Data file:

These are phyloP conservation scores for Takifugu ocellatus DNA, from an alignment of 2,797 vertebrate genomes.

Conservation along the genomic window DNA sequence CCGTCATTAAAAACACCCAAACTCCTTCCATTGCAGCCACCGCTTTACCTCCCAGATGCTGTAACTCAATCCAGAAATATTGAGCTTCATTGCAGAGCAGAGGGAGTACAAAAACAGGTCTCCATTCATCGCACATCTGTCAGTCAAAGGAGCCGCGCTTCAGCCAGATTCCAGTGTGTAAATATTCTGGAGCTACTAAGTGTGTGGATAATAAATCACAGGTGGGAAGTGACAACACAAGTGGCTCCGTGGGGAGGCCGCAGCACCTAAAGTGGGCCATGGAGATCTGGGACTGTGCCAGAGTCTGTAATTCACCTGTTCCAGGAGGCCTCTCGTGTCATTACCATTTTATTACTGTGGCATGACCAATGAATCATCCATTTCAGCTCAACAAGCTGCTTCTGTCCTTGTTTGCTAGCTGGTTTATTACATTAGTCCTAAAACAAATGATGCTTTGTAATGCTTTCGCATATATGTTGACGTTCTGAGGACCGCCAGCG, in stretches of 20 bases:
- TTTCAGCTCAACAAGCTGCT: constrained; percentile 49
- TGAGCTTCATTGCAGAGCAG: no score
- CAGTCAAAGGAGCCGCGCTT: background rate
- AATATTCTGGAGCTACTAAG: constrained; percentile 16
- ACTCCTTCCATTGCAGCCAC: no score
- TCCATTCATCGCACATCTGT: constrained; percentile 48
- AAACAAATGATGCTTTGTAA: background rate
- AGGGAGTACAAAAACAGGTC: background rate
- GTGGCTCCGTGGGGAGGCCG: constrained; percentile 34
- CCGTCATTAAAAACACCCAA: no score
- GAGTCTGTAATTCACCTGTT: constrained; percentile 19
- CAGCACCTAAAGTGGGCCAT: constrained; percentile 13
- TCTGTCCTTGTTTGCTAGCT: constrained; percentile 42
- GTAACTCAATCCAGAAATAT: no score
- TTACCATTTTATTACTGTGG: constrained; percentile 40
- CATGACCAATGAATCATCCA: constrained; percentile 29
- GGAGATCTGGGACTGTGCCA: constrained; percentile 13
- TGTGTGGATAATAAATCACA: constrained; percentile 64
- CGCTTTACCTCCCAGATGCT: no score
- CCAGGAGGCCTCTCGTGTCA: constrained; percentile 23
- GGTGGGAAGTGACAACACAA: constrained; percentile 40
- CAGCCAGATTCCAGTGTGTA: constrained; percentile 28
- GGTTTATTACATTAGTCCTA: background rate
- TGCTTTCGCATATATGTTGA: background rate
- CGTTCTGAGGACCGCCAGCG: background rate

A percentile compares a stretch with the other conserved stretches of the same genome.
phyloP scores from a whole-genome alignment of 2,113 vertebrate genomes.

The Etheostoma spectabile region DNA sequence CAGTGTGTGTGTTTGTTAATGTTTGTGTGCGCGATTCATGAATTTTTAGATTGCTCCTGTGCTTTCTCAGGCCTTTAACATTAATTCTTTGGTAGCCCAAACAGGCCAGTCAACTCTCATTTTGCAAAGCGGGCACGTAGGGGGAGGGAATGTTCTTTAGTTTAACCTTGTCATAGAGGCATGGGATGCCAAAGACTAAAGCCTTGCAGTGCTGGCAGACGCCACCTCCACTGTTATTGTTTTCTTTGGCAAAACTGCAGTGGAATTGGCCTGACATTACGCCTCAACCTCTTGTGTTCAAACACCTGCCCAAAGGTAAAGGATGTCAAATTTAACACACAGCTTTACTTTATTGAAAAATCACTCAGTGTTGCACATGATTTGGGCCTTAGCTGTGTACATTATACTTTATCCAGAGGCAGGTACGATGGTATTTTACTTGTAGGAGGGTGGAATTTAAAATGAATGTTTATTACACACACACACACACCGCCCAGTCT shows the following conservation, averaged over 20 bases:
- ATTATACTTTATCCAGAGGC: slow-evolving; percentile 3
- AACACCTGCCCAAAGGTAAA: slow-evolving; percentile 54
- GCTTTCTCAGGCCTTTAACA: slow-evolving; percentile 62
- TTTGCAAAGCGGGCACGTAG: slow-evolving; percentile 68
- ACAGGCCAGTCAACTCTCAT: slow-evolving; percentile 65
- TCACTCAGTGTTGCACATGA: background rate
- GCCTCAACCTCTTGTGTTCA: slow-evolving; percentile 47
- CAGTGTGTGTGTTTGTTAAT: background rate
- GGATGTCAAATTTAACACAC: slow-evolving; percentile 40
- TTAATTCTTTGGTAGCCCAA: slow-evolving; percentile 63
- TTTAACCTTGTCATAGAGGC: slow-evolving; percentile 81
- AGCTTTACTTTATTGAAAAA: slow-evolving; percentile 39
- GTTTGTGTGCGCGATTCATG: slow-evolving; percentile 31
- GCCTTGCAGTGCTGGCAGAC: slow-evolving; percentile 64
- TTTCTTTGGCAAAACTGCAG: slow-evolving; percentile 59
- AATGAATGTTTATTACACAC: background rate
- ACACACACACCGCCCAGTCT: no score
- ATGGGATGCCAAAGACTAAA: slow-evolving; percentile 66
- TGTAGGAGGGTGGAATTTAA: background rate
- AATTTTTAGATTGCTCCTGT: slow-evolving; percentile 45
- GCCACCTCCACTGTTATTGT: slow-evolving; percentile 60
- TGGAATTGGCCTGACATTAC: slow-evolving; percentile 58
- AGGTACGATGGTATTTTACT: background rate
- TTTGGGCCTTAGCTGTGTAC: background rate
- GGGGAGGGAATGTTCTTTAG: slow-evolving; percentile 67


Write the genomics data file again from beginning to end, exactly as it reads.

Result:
These are phyloP conservation scores for Takifugu ocellatus DNA, from an alignment of 2,797 vertebrate genomes.

Conservation along the genomic window DNA sequence CCGTCATTAAAAACACCCAAACTCCTTCCATTGCAGCCACCGCTTTACCTCCCAGATGCTGTAACTCAATCCAGAAATATTGAGCTTCATTGCAGAGCAGAGGGAGTACAAAAACAGGTCTCCATTCATCGCACATCTGTCAGTCAAAGGAGCCGCGCTTCAGCCAGATTCCAGTGTGTAAATATTCTGGAGCTACTAAGTGTGTGGATAATAAATCACAGGTGGGAAGTGACAACACAAGTGGCTCCGTGGGGAGGCCGCAGCACCTAAAGTGGGCCATGGAGATCTGGGACTGTGCCAGAGTCTGTAATTCACCTGTTCCAGGAGGCCTCTCGTGTCATTACCATTTTATTACTGTGGCATGACCAATGAATCATCCATTTCAGCTCAACAAGCTGCTTCTGTCCTTGTTTGCTAGCTGGTTTATTACATTAGTCCTAAAACAAATGATGCTTTGTAATGCTTTCGCATATATGTTGACGTTCTGAGGACCGCCAGCG, in stretches of 20 bases:
- TTTCAGCTCAACAAGCTGCT: constrained; percentile 49
- TGAGCTTCATTGCAGAGCAG: no score
- CAGTCAAAGGAGCCGCGCTT: background rate
- AATATTCTGGAGCTACTAAG: constrained; percentile 16
- ACTCCTTCCATTGCAGCCAC: no score
- TCCATTCATCGCACATCTGT: constrained; percentile 48
- AAACAAATGATGCTTTGTAA: background rate
- AGGGAGTACAAAAACAGGTC: background rate
- GTGGCTCCGTGGGGAGGCCG: constrained; percentile 34
- CCGTCATTAAAAACACCCAA: no score
- GAGTCTGTAATTCACCTGTT: constrained; percentile 19
- CAGCACCTAAAGTGGGCCAT: constrained; percentile 13
- TCTGTCCTTGTTTGCTAGCT: constrained; percentile 42
- GTAACTCAATCCAGAAATAT: no score
- TTACCATTTTATTACTGTGG: constrained; percentile 40
- CATGACCAATGAATCATCCA: constrained; percentile 29
- GGAGATCTGGGACTGTGCCA: constrained; percentile 13
- TGTGTGGATAATAAATCACA: constrained; percentile 64
- CGCTTTACCTCCCAGATGCT: no score
- CCAGGAGGCCTCTCGTGTCA: constrained; percentile 23
- GGTGGGAAGTGACAACACAA: constrained; percentile 40
- CAGCCAGATTCCAGTGTGTA: constrained; percentile 28
- GGTTTATTACATTAGTCCTA: background rate
- TGCTTTCGCATATATGTTGA: background rate
- CGTTCTGAGGACCGCCAGCG: background rate

A percentile compares a stretch with the other conserved stretches of the same genome.
phyloP scores from a whole-genome alignment of 2,113 vertebrate genomes.

The Etheostoma spectabile region DNA sequence CAGTGTGTGTGTTTGTTAATGTTTGTGTGCGCGATTCATGAATTTTTAGATTGCTCCTGTGCTTTCTCAGGCCTTTAACATTAATTCTTTGGTAGCCCAAACAGGCCAGTCAACTCTCATTTTGCAAAGCGGGCACGTAGGGGGAGGGAATGTTCTTTAGTTTAACCTTGTCATAGAGGCATGGGATGCCAAAGACTAAAGCCTTGCAGTGCTGGCAGACGCCACCTCCACTGTTATTGTTTTCTTTGGCAAAACTGCAGTGGAATTGGCCTGACATTACGCCTCAACCTCTTGTGTTCAAACACCTGCCCAAAGGTAAAGGATGTCAAATTTAACACACAGCTTTACTTTATTGAAAAATCACTCAGTGTTGCACATGATTTGGGCCTTAGCTGTGTACATTATACTTTATCCAGAGGCAGGTACGATGGTATTTTACTTGTAGGAGGGTGGAATTTAAAATGAATGTTTATTACACACACACACACACCGCCCAGTCT shows the following conservation, averaged over 20 bases:
- ATTATACTTTATCCAGAGGC: slow-evolving; percentile 3
- AACACCTGCCCAAAGGTAAA: slow-evolving; percentile 54
- GCTTTCTCAGGCCTTTAACA: slow-evolving; percentile 62
- TTTGCAAAGCGGGCACGTAG: slow-evolving; percentile 68
- ACAGGCCAGTCAACTCTCAT: slow-evolving; percentile 65
- TCACTCAGTGTTGCACATGA: background rate
- GCCTCAACCTCTTGTGTTCA: slow-evolving; percentile 47
- CAGTGTGTGTGTTTGTTAAT: background rate
- GGATGTCAAATTTAACACAC: slow-evolving; percentile 40
- TTAATTCTTTGGTAGCCCAA: slow-evolving; percentile 63
- TTTAACCTTGTCATAGAGGC: slow-evolving; percentile 81
- AGCTTTACTTTATTGAAAAA: slow-evolving; percentile 39
- GTTTGTGTGCGCGATTCATG: slow-evolving; percentile 31
- GCCTTGCAGTGCTGGCAGAC: slow-evolving; percentile 64
- TTTCTTTGGCAAAACTGCAG: slow-evolving; percentile 59
- AATGAATGTTTATTACACAC: background rate
- ACACACACACCGCCCAGTCT: no score
- ATGGGATGCCAAAGACTAAA: slow-evolving; percentile 66
- TGTAGGAGGGTGGAATTTAA: background rate
- AATTTTTAGATTGCTCCTGT: slow-evolving; percentile 45
- GCCACCTCCACTGTTATTGT: slow-evolving; percentile 60
- TGGAATTGGCCTGACATTAC: slow-evolving; percentile 58
- AGGTACGATGGTATTTTACT: background rate
- TTTGGGCCTTAGCTGTGTAC: background rate
- GGGGAGGGAATGTTCTTTAG: slow-evolving; percentile 67